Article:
Skip to Content

The Effects Of Teenage Breakups (How To Help Your Teen Through It)

The most common type of relationship concern for teenagers (irrespective of age or gender) is breakups. Teenagers are often new to the heartbreak of failed relationships, which can have physical, emotional, and social consequences. Romantic relationship concerns are therefore one of the main reasons why teenagers seek help from counselors.

This article looks at the effects of teenage breakups and discusses 14 ways in which parents can help their teens through the heartache.

The Effects Of Teenage Breakups

The effects of teenage breakups and failed relationships are generally downplayed or dismissed and do not receive the proper attention they deserve. However, studies suggest that relationship breakups are the leading cause of psychological anguish and a significant factor in teenage depression and suicide. 

The Effects Of Teenage Breakups

Emotional Effects Of Teenage Breakups

A breakup during adolescence can bring all kinds of misery, sometimes more severe than anyone anticipates. It’s vitally important for parents to understand how painful teen breakups can be and to look out for symptoms that might be more than common breakup reactions.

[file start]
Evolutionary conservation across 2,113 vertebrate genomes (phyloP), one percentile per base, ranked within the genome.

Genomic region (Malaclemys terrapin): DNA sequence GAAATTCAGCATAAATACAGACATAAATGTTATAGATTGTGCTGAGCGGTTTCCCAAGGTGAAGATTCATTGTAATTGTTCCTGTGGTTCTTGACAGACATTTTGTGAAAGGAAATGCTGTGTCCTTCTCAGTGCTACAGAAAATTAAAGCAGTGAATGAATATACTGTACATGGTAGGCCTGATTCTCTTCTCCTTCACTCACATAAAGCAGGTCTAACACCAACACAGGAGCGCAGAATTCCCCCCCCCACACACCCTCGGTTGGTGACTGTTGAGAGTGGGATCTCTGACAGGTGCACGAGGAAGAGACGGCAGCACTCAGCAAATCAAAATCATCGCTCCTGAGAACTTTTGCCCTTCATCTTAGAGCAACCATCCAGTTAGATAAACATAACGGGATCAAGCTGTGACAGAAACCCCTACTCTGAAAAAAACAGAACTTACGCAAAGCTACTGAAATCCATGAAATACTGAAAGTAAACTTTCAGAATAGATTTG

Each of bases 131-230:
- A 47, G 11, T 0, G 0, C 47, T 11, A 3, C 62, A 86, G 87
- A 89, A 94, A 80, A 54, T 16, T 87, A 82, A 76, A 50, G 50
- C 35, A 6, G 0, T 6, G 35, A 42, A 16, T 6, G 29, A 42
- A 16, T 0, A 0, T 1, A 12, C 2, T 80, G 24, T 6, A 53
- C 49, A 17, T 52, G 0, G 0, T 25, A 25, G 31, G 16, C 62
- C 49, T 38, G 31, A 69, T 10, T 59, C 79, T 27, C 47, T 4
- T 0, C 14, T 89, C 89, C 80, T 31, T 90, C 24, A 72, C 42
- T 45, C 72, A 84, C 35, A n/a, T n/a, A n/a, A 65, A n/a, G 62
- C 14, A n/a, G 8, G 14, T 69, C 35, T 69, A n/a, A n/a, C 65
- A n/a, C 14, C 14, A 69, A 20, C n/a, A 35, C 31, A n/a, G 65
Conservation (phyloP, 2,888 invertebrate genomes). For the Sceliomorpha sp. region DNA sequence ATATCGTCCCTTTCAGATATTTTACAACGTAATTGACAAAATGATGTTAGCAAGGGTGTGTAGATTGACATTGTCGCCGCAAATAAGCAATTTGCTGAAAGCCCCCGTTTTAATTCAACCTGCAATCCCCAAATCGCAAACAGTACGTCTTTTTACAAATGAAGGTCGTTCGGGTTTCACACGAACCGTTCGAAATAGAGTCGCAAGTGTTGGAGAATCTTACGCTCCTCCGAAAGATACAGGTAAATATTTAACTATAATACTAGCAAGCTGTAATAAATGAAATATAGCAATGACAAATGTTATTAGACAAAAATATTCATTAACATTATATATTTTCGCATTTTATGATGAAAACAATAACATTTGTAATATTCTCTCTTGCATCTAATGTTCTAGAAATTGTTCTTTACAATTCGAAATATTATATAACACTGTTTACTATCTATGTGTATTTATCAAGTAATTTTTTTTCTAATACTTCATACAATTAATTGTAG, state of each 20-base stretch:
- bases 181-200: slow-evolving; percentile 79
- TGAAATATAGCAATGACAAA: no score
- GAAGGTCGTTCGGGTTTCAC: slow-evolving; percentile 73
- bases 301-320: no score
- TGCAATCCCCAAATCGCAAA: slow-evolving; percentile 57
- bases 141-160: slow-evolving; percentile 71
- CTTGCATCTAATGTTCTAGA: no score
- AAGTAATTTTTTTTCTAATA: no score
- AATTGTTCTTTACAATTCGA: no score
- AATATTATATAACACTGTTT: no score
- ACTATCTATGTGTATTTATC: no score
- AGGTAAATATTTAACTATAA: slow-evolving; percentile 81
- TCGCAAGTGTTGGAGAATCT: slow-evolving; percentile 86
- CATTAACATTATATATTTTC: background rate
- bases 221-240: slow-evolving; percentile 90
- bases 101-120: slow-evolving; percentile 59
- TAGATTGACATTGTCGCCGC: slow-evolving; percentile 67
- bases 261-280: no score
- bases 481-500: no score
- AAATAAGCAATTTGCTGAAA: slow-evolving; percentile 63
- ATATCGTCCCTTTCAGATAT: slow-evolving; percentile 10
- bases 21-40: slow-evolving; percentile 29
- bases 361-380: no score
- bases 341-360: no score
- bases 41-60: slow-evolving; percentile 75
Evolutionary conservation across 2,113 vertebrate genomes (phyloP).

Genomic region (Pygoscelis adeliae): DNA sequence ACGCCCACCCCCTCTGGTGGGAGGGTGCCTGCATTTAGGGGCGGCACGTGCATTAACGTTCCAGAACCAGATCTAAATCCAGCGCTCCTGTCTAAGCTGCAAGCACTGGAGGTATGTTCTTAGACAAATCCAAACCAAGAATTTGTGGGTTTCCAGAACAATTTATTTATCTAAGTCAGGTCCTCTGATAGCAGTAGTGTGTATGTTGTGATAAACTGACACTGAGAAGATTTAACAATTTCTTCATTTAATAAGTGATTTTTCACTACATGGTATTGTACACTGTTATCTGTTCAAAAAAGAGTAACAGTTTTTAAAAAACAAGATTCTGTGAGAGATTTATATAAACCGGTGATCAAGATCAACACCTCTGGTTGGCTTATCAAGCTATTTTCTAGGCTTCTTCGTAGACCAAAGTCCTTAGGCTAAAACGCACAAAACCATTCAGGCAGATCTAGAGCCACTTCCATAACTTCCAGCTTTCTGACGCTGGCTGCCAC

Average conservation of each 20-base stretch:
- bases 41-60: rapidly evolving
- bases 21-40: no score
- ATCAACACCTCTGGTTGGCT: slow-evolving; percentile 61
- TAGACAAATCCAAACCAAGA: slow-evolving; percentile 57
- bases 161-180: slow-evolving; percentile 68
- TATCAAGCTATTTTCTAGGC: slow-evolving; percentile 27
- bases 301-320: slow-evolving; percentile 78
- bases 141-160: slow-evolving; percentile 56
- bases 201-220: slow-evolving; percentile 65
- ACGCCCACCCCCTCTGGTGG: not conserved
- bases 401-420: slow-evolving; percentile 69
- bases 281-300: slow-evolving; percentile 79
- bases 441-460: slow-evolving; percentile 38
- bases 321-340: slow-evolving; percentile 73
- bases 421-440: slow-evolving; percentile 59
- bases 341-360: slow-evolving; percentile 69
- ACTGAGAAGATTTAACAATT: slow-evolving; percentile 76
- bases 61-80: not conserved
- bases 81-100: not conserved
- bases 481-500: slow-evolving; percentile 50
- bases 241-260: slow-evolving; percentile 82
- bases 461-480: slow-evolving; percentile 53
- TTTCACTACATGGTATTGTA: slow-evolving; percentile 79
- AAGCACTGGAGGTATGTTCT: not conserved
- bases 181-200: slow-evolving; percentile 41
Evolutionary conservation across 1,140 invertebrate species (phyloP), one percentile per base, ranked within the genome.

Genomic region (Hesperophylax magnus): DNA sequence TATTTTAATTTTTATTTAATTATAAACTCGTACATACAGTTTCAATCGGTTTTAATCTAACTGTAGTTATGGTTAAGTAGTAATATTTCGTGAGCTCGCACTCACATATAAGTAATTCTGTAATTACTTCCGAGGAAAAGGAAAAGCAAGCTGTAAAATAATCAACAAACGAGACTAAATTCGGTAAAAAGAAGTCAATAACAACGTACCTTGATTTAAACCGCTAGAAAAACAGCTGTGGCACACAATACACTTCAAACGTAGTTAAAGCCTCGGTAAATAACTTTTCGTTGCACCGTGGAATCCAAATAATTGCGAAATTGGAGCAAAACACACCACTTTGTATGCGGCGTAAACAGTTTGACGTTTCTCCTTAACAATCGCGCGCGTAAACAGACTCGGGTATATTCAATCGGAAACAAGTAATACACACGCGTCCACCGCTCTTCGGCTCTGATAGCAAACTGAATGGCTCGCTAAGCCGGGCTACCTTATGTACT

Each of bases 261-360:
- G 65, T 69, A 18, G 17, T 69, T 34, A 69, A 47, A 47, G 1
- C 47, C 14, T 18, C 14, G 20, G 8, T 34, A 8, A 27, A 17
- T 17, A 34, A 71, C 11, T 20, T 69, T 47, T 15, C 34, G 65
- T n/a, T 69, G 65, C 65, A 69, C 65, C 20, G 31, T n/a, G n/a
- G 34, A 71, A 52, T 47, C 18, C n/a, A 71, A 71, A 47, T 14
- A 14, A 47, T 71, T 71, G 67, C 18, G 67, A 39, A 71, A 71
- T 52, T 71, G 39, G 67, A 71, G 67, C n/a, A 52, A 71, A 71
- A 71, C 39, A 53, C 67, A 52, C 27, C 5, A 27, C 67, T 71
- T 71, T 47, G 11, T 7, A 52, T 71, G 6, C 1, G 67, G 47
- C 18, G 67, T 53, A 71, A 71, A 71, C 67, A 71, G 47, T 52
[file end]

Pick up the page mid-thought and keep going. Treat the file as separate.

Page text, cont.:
The article in Psychology Today titled “Adolescent Breakups,” by psychologist Carl Pickhardt, suggests that teenage boys tend to react with anger and frustration more than their female counterparts. In response to rejection from their crush, teenage girls tend to turn their emotions inward, causing them to feel worthless.

Let’s look at some of the emotional effects of a breakup:

1. Anger: Teens may react with anger and frustration after a breakup, depending on the length and intensity of the relationship and who initiated the split. This can manifest as aggressive or withdrawn behavior. It’s important for teens to find healthy ways to process their emotions and not take out their anger on themselves or others.

2. Depression: Breakups can lead to feelings of hurt and rejection, and it’s normal to struggle with emotions such as anger or depression for a while. It’s important for teens to seek support from friends and family and to talk to someone if they are feeling overwhelmed. They may also benefit from therapy or counseling if they’re struggling with severe depression.

3. Trauma: Symptoms like flashbacks, nightmares, severe anxiety, and uncontrollable thoughts about the event can result from a breakup and may require professional help if they interfere with daily life. Teens may benefit from trauma-focused therapy or other forms of treatment.

4. Hurt: Being rejected by someone you care about can be incredibly painful, especially for teens who may not have gone through a breakup before. It’s important for teens to take care of themselves and focus on self-love and healing during this time.

5. Acting Impulsively: In the heat of the moment, teens may make impulsive decisions or engage in risky behavior as a result of a breakup. They need to take time to process their emotions before making any decisions that could have negative consequences.

6. Intrusive Thoughts: Unwanted and repetitive thoughts about the breakup can be distressing for teens. It’s important for them to find healthy coping mechanisms, such as journaling, exercise, or mindfulness practices, to manage these thoughts and move forward.

❤️ Suggested reading: 150+ Positive Affirmations for Teens